The husband's common-law interest in his wife's real property and chattels real, as well as in her personal chattels, has been abrogated or greatly diminished by what are known as the "married women's property arts." Property thus held by the wife, freed either wholly or in part from any claim or control by the husband, is known as the wife's "statutory separate estate."23 The wife's property acquired by her before marriage is, it seems in all the states, her "statutory separate property,"24 while in most of the states property acquired by her after marriage, by devise, descent, purchase, or otherwise, is likewise withdrawn by statute from the husband's control.25 This statutory separate property is not liable for the husband's debts,26 and, as is in effect stated in its definition, the husband's rights of control and disposition thereover are either wholly or partially ex138; Richardson v. Stodder, 100 Mass. 528.

22. Taylor v. Meads, 4 De Gex, J. & S. 597; Wells v. Bransford, 28 Ala. 200, 212; Pool v. Blakie, 53 111. 495; Schull v. Murray, 32 Md. 9; Cutter v. Butler, 25 N. H. 343, 351, 57 Am. Dec. 330.

23. Stewart, Husband & Wife. Sec.Sec. 150, 233, 243; Vreeland v. Schoonmaker, 16, N. J. Eq. 517.

24. 1 Stimson, Am. St. Law, Sec. 6420.

25. 1 Stimson, Am. St. Law, Sec. 6422.

26. 1 Stimson, Am. St. Law, Sec.Sec. 6410, 6420; 25 Am. & Eng. Enc. Law, (2nd Ed.) 427; Aldridge v. Muirhead, 101 U. S. 397, 25 L. Ed.

1013; Rudd v. Peters, 41 Ark. 177; Dean v. Bailey, 50 111. 481, 99 Am. Dec. 533; Wheeler v. Jennings, 16 B. Mon. (Ky.) 476; Wasem v. Raben, 45 Ind. App. 221, 90 N. E. 636; Bridges v. Mc-Kenna, 14 Md. 258; Stratton v. Bailey, 80 Me. 345, 14 Atl. 739; Buckley v. Wells, 33 N. Y. 518; Hunters Appeal, 40 Pa. St. 194; Howard v. North, 5 Tex. 290, 51 Am. Dec. 769; Chilton v. Hannah (W. Va.), 60 S. E. 87; Martin v. Remington, 100 Wis. 540, 69 Am. St. Rep. 941, 76 N. W. 614.

Occasionally a statute has excluded the liability of the wile's property for the husband's debts without affecting his common-law

Real Property.

[Sec. 207 eluded.27 The husband has, however, such a right of possession as is incidental to his right to live with his wife, since these statutes do not affect the family relations.28

The power of the wife to dispose of such separate estate is usually determined by the provisions of the statute by which it is created. Her statutory separate real property she cannot, perhaps in the majority of states, dispose of by conveyance without the joinder, or at least the written consent, of her husband, though in some states the statute clearly gives her power so to do.29 rights thereto. See Weems v. Weems, 19 Md. 334; Johnson v. Chapman, 35 Conn. 550.

27. Perry v. Mechanic's Mut-Ins. Co., 11 Fed. 485; Sampley v. Watson, 43 Ala. 377; Cheuvete v. Mason, 4 G. Greene Iowa) 231; Hach v. Hill (Mo.), 14 S. W. 739; Mygatt v. Coe, 152 N. Y. 457, 57 Am. St. Rep. 521, 46 N. E. 949; Wells v. Batts, 112 N. C. 283, 34 Am. St. Rep. 506, 17 S. E. 417; Levi v. Earl, 30 Ohio St. 147.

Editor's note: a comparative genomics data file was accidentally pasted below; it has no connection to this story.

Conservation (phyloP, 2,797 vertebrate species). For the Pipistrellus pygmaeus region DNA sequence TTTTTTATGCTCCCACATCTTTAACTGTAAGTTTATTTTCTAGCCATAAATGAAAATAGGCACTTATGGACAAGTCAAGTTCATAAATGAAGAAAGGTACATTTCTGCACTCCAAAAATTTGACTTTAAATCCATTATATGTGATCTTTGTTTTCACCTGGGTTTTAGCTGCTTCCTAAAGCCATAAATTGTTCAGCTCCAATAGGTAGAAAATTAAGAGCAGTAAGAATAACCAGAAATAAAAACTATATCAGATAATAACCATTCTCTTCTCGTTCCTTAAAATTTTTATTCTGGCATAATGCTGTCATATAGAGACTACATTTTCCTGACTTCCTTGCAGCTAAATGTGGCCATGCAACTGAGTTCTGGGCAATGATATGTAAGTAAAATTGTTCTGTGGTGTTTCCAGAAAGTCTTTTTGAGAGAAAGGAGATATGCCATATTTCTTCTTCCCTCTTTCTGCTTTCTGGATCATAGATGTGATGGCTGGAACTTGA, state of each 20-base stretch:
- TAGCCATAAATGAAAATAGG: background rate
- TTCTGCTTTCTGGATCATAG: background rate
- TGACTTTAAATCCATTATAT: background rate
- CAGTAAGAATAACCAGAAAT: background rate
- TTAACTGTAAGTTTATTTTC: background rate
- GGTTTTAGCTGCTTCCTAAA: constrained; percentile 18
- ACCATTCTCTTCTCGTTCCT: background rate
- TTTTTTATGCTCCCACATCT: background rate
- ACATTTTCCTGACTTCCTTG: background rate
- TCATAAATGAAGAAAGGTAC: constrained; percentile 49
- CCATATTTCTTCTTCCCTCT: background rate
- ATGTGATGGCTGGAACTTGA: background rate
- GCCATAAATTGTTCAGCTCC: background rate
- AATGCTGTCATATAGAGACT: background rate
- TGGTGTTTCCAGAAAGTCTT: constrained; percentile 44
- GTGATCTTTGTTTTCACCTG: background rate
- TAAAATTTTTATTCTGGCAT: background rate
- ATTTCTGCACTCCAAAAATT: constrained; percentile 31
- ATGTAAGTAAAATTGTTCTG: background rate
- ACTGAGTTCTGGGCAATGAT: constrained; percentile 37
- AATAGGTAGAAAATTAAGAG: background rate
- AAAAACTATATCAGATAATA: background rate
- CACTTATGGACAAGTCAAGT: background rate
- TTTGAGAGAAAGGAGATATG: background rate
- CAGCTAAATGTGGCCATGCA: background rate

28. Stewart, Husband & Wife, Sec. 233; Cole v. Van Riper, 44 111. 58; Snyder v. People, 26 Mich. 106, 12 Am. Rep. 302; Bledsoe v. Simms, 53 Mo. 305; Reagle v. Reagle, 179 Pa. St. 89. See Mygatt v. Coe, 152 N. Y. 457, 57 Am. St. Rep. 521, 46 N. E. 949.

29. Schouler, Domestic Relations, Sec.Sec. 123, 150. That his joinder is necessary, see Jackson Lumber Co. v. Bass, 181 Ala. 169, 61 So. 271; Cole v. Van Riper, 44 111. 58; Cook v. Walling, 117 Ind. 9, 2 L. R. A. 769, 10 Am. St. Rep. 17, 19 N. E. 532; Simpson v. Smith, 142 Ky. 608, 134 S. W. 1166; Naylor v. Field, 29 N. J. L. 287; Wicker v. Durr, 225 Pa. 305, 74 Atl. 64; Austin v. Brown, 37 W. Va. 634, 17 S. E. 207.

This his joinder is unnecessary, see Roberts v. Wilcoxen, 36 Ark. 355; Brown v. Kimbrough, 55 Ga. 41; Lawler v. Byrne, 252 111. 144, 96 N. E. 892; Simms v. Hervey, 19 Iowa, 273; Springer v. Berry, 47 Me. 330; Libby v. Chase, 117 Mass. 105; Farr v. Sherman, 11 Mich. 33; Evans v. Morris, 234 Mo. 177, 136 S. W. 408; Robinson v. Queen, 87 Tenn. 445, 3 L. R. A. 214, 10 Am. St. Rep. 690, 11 S. W. 38.

Under a statute giving the wife the same rights and powers over her separate property as if unmarried, she has been held to have the right to dispose of it alone, Beal v. Warren, 2 Gray (Mass.) 447; while a different effect has been given to a statute merely authorizing her to hold and enjoy her property as if unmarried, Cole v. Van Riper, 44 111. 58; Nay-lor v. Field, 29 N. J. L. 287; Moore v. Cornell, 68 Pa. St. 320.

A fuller discussion of these various statutes and of their construction by the courts must be sought in treatises dealing with the property rights of husband and wife, and, owing to the very great divergencies between the different statutes, an accurate knowledge of the law in this regard in any state can he obtained only by a study of the local statutes, and the decisions thereunder.

II. Dower